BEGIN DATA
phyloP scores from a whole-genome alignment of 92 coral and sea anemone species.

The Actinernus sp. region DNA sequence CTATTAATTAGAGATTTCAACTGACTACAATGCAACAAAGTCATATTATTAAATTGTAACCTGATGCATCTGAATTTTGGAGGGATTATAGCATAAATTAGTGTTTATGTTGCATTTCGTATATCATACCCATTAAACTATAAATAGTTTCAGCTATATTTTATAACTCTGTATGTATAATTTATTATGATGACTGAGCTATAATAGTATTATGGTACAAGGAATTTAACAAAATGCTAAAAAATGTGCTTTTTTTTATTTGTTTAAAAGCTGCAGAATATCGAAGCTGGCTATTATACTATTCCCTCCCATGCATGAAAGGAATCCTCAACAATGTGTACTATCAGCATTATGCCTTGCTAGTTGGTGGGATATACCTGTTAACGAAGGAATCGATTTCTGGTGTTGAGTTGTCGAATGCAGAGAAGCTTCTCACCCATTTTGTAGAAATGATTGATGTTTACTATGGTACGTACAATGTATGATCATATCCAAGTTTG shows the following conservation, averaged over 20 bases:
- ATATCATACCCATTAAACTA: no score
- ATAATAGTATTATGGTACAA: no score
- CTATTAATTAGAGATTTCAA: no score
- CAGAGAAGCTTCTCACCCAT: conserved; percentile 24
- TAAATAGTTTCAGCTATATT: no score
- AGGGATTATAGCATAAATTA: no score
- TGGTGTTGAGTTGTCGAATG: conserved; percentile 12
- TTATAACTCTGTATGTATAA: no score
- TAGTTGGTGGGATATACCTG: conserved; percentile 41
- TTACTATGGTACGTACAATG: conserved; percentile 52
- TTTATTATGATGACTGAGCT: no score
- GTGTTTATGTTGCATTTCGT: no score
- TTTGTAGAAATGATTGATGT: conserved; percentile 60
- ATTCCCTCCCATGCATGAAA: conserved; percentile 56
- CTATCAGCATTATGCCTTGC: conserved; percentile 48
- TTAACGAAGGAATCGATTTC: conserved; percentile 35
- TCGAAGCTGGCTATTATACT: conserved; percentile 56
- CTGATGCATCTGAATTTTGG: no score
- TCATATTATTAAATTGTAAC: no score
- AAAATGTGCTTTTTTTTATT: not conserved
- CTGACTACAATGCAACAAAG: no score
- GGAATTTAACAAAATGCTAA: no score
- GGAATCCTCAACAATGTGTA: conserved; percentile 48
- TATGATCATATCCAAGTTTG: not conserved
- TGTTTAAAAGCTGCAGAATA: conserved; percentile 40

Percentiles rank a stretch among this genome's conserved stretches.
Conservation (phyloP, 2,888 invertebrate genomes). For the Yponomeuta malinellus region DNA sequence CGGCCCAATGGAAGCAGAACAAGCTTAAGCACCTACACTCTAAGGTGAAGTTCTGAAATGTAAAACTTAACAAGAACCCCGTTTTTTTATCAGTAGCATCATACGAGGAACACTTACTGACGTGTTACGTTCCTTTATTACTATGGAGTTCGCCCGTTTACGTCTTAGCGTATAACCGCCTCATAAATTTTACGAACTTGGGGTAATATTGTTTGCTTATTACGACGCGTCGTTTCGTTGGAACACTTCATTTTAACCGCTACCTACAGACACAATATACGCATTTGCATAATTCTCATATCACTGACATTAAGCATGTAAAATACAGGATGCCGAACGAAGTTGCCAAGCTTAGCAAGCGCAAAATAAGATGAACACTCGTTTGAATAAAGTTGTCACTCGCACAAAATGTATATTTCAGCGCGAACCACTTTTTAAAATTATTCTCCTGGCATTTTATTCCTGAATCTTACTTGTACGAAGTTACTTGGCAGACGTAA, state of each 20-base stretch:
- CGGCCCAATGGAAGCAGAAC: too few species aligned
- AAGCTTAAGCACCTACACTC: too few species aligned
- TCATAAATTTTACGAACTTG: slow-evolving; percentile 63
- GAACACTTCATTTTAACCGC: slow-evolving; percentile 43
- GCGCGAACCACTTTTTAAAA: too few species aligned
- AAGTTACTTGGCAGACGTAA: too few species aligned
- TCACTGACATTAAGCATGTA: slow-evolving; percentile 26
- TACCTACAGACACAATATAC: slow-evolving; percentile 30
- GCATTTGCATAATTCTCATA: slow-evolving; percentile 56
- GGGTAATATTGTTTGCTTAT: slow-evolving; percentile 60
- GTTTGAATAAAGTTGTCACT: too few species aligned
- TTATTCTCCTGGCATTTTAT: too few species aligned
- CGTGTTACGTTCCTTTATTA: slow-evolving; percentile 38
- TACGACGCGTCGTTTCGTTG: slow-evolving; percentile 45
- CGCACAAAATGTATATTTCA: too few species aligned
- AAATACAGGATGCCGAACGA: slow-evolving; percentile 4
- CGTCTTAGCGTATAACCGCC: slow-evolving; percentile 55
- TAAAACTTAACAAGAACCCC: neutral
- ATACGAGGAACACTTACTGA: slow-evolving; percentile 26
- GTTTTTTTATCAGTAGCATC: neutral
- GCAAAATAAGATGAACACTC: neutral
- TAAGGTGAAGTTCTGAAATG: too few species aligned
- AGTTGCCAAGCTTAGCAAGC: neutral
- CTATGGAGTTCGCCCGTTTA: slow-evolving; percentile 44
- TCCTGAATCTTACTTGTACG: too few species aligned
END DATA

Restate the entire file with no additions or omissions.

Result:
phyloP scores from a whole-genome alignment of 92 coral and sea anemone species.

The Actinernus sp. region DNA sequence CTATTAATTAGAGATTTCAACTGACTACAATGCAACAAAGTCATATTATTAAATTGTAACCTGATGCATCTGAATTTTGGAGGGATTATAGCATAAATTAGTGTTTATGTTGCATTTCGTATATCATACCCATTAAACTATAAATAGTTTCAGCTATATTTTATAACTCTGTATGTATAATTTATTATGATGACTGAGCTATAATAGTATTATGGTACAAGGAATTTAACAAAATGCTAAAAAATGTGCTTTTTTTTATTTGTTTAAAAGCTGCAGAATATCGAAGCTGGCTATTATACTATTCCCTCCCATGCATGAAAGGAATCCTCAACAATGTGTACTATCAGCATTATGCCTTGCTAGTTGGTGGGATATACCTGTTAACGAAGGAATCGATTTCTGGTGTTGAGTTGTCGAATGCAGAGAAGCTTCTCACCCATTTTGTAGAAATGATTGATGTTTACTATGGTACGTACAATGTATGATCATATCCAAGTTTG shows the following conservation, averaged over 20 bases:
- ATATCATACCCATTAAACTA: no score
- ATAATAGTATTATGGTACAA: no score
- CTATTAATTAGAGATTTCAA: no score
- CAGAGAAGCTTCTCACCCAT: conserved; percentile 24
- TAAATAGTTTCAGCTATATT: no score
- AGGGATTATAGCATAAATTA: no score
- TGGTGTTGAGTTGTCGAATG: conserved; percentile 12
- TTATAACTCTGTATGTATAA: no score
- TAGTTGGTGGGATATACCTG: conserved; percentile 41
- TTACTATGGTACGTACAATG: conserved; percentile 52
- TTTATTATGATGACTGAGCT: no score
- GTGTTTATGTTGCATTTCGT: no score
- TTTGTAGAAATGATTGATGT: conserved; percentile 60
- ATTCCCTCCCATGCATGAAA: conserved; percentile 56
- CTATCAGCATTATGCCTTGC: conserved; percentile 48
- TTAACGAAGGAATCGATTTC: conserved; percentile 35
- TCGAAGCTGGCTATTATACT: conserved; percentile 56
- CTGATGCATCTGAATTTTGG: no score
- TCATATTATTAAATTGTAAC: no score
- AAAATGTGCTTTTTTTTATT: not conserved
- CTGACTACAATGCAACAAAG: no score
- GGAATTTAACAAAATGCTAA: no score
- GGAATCCTCAACAATGTGTA: conserved; percentile 48
- TATGATCATATCCAAGTTTG: not conserved
- TGTTTAAAAGCTGCAGAATA: conserved; percentile 40

Percentiles rank a stretch among this genome's conserved stretches.
Conservation (phyloP, 2,888 invertebrate genomes). For the Yponomeuta malinellus region DNA sequence CGGCCCAATGGAAGCAGAACAAGCTTAAGCACCTACACTCTAAGGTGAAGTTCTGAAATGTAAAACTTAACAAGAACCCCGTTTTTTTATCAGTAGCATCATACGAGGAACACTTACTGACGTGTTACGTTCCTTTATTACTATGGAGTTCGCCCGTTTACGTCTTAGCGTATAACCGCCTCATAAATTTTACGAACTTGGGGTAATATTGTTTGCTTATTACGACGCGTCGTTTCGTTGGAACACTTCATTTTAACCGCTACCTACAGACACAATATACGCATTTGCATAATTCTCATATCACTGACATTAAGCATGTAAAATACAGGATGCCGAACGAAGTTGCCAAGCTTAGCAAGCGCAAAATAAGATGAACACTCGTTTGAATAAAGTTGTCACTCGCACAAAATGTATATTTCAGCGCGAACCACTTTTTAAAATTATTCTCCTGGCATTTTATTCCTGAATCTTACTTGTACGAAGTTACTTGGCAGACGTAA, state of each 20-base stretch:
- CGGCCCAATGGAAGCAGAAC: too few species aligned
- AAGCTTAAGCACCTACACTC: too few species aligned
- TCATAAATTTTACGAACTTG: slow-evolving; percentile 63
- GAACACTTCATTTTAACCGC: slow-evolving; percentile 43
- GCGCGAACCACTTTTTAAAA: too few species aligned
- AAGTTACTTGGCAGACGTAA: too few species aligned
- TCACTGACATTAAGCATGTA: slow-evolving; percentile 26
- TACCTACAGACACAATATAC: slow-evolving; percentile 30
- GCATTTGCATAATTCTCATA: slow-evolving; percentile 56
- GGGTAATATTGTTTGCTTAT: slow-evolving; percentile 60
- GTTTGAATAAAGTTGTCACT: too few species aligned
- TTATTCTCCTGGCATTTTAT: too few species aligned
- CGTGTTACGTTCCTTTATTA: slow-evolving; percentile 38
- TACGACGCGTCGTTTCGTTG: slow-evolving; percentile 45
- CGCACAAAATGTATATTTCA: too few species aligned
- AAATACAGGATGCCGAACGA: slow-evolving; percentile 4
- CGTCTTAGCGTATAACCGCC: slow-evolving; percentile 55
- TAAAACTTAACAAGAACCCC: neutral
- ATACGAGGAACACTTACTGA: slow-evolving; percentile 26
- GTTTTTTTATCAGTAGCATC: neutral
- GCAAAATAAGATGAACACTC: neutral
- TAAGGTGAAGTTCTGAAATG: too few species aligned
- AGTTGCCAAGCTTAGCAAGC: neutral
- CTATGGAGTTCGCCCGTTTA: slow-evolving; percentile 44
- TCCTGAATCTTACTTGTACG: too few species aligned